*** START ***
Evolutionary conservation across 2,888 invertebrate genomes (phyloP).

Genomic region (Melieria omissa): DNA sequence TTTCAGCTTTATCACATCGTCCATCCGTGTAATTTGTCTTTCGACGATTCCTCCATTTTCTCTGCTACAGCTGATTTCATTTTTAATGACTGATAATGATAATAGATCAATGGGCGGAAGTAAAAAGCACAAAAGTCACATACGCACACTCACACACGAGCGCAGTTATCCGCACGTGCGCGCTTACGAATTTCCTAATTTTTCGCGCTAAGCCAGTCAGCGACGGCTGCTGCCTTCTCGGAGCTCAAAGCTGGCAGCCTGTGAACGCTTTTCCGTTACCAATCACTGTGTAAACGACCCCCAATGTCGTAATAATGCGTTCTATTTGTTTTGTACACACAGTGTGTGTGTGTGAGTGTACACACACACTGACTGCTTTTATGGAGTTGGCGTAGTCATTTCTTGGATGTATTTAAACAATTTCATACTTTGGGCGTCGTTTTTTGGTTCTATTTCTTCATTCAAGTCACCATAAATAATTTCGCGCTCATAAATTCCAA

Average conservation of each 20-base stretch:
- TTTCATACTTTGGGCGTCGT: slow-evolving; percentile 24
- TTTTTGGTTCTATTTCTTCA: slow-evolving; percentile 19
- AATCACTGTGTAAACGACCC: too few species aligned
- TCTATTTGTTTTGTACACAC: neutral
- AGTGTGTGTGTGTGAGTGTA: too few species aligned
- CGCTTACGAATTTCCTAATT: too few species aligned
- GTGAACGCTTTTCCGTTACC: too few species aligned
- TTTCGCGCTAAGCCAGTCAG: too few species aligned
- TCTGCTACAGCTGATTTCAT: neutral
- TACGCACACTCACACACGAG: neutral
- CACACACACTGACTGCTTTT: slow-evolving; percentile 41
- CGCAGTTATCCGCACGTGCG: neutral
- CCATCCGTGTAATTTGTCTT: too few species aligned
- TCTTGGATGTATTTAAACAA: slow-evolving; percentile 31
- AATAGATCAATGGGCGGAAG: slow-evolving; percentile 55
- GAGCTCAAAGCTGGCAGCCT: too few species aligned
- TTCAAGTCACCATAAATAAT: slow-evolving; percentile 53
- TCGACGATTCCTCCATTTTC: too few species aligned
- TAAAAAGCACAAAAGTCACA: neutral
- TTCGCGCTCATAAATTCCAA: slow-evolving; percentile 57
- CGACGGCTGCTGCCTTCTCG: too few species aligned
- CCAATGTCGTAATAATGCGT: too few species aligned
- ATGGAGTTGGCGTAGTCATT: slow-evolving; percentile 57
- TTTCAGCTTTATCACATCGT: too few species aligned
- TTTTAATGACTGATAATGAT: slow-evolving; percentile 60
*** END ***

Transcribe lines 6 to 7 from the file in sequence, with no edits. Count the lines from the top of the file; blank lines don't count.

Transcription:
- AATCACTGTGTAAACGACCC: too few species aligned
- TCTATTTGTTTTGTACACAC: neutral